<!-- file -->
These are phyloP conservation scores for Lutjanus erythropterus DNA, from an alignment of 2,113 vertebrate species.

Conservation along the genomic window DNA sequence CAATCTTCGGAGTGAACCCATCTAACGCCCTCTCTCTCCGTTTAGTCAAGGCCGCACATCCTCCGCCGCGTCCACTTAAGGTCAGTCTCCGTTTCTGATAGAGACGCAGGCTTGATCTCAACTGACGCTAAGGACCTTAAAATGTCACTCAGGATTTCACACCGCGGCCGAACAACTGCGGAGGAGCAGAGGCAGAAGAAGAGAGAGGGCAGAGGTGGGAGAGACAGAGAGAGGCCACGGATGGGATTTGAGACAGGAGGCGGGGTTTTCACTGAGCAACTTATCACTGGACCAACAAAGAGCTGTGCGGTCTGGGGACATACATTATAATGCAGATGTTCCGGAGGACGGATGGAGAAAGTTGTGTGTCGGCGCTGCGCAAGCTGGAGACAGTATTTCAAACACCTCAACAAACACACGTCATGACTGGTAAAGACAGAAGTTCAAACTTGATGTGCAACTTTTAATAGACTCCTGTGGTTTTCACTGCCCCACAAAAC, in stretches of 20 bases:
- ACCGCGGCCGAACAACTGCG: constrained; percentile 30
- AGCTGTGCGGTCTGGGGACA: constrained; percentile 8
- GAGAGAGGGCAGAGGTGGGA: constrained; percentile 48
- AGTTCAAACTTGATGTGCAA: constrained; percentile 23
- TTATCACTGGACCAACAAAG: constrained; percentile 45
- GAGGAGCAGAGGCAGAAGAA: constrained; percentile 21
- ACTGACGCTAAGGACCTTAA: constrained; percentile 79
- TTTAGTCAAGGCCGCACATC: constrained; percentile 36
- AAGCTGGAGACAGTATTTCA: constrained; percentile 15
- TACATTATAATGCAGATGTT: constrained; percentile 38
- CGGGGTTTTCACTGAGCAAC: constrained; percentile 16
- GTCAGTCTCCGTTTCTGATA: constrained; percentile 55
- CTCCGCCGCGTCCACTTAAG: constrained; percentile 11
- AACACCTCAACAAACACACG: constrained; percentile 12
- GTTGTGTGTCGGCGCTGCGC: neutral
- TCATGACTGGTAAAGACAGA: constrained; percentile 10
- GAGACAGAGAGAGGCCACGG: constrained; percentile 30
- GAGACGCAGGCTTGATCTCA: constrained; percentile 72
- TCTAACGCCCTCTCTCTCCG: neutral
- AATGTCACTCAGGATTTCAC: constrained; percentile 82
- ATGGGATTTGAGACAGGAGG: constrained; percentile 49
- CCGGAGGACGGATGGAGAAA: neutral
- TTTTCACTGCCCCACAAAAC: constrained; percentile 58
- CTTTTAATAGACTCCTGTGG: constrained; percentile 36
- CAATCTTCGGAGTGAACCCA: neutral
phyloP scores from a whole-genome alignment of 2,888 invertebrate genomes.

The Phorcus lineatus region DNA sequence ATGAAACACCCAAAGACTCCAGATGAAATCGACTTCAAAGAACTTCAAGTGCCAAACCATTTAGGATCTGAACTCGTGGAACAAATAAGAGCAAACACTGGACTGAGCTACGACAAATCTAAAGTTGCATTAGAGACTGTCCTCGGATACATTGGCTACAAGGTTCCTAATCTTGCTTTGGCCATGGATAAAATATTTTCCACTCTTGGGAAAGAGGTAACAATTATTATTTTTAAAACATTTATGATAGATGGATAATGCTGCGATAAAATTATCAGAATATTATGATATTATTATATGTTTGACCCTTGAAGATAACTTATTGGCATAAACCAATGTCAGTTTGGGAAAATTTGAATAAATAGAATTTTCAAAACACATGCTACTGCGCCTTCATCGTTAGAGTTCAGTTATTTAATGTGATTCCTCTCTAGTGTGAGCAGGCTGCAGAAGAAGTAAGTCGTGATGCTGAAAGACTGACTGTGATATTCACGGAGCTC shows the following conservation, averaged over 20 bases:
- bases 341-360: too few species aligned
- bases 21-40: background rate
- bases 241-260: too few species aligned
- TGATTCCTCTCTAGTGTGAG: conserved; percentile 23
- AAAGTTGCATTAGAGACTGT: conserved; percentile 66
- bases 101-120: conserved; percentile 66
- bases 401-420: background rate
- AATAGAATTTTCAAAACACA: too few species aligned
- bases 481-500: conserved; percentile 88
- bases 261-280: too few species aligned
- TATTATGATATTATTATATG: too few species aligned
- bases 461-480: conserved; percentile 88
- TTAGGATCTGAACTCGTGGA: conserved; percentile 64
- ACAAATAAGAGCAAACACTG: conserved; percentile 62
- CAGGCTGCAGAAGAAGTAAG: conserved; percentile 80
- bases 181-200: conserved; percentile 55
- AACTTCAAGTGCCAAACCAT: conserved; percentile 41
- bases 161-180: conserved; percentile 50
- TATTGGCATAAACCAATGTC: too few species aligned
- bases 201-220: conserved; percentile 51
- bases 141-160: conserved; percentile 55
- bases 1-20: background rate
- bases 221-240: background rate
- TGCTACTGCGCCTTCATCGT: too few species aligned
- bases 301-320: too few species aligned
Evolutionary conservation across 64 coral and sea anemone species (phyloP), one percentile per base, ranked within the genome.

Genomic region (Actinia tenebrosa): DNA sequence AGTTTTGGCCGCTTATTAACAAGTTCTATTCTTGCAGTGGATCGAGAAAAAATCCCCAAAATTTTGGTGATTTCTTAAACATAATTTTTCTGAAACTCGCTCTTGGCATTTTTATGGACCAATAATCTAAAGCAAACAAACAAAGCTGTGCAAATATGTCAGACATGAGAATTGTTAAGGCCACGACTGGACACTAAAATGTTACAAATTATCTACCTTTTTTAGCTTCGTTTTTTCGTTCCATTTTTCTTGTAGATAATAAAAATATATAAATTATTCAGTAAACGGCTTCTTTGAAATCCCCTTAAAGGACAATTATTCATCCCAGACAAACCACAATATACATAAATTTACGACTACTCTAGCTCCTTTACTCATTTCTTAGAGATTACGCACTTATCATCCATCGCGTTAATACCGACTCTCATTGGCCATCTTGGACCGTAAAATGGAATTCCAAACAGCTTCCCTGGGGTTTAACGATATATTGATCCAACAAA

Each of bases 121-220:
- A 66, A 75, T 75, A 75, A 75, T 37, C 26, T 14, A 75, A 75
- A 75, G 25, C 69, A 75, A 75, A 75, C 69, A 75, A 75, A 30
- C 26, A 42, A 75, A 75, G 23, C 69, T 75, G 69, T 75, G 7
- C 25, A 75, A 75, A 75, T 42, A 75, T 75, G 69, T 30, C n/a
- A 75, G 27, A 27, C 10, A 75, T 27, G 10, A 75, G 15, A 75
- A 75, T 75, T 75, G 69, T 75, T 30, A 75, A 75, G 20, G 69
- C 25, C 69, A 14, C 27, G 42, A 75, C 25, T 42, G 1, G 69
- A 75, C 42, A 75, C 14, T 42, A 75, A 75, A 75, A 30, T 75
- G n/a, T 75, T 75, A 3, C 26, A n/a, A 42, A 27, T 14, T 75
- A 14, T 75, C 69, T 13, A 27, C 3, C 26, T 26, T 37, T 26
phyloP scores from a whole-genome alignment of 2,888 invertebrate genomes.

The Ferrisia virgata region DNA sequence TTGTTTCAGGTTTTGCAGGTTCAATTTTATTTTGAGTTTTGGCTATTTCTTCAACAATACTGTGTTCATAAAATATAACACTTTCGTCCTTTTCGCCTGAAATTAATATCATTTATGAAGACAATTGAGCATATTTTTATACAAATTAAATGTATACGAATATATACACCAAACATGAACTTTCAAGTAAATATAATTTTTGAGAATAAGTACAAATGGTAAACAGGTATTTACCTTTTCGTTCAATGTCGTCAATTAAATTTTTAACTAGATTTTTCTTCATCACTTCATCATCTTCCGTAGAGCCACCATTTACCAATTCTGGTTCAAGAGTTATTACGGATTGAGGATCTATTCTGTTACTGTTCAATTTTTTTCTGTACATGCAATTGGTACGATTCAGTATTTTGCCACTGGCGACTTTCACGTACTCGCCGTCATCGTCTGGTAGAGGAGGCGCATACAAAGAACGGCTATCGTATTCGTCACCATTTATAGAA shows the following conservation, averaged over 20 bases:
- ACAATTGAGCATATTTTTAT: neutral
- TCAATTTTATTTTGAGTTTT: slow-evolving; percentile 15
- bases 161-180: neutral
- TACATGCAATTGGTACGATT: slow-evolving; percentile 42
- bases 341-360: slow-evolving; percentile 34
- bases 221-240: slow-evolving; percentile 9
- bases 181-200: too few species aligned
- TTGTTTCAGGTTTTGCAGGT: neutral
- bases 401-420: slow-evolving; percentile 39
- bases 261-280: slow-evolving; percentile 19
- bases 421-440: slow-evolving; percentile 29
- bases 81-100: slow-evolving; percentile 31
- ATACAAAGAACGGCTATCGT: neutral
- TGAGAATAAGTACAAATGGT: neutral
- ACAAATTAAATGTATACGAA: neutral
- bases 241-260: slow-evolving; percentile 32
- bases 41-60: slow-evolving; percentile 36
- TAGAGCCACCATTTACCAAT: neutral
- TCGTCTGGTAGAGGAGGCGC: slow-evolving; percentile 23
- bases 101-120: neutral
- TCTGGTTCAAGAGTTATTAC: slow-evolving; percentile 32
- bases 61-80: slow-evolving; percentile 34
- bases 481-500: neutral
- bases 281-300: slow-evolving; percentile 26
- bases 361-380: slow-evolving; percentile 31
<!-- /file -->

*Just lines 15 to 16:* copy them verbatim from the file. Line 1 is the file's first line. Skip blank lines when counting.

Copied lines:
- CTCCGCCGCGTCCACTTAAG: constrained; percentile 11
- AACACCTCAACAAACACACG: constrained; percentile 12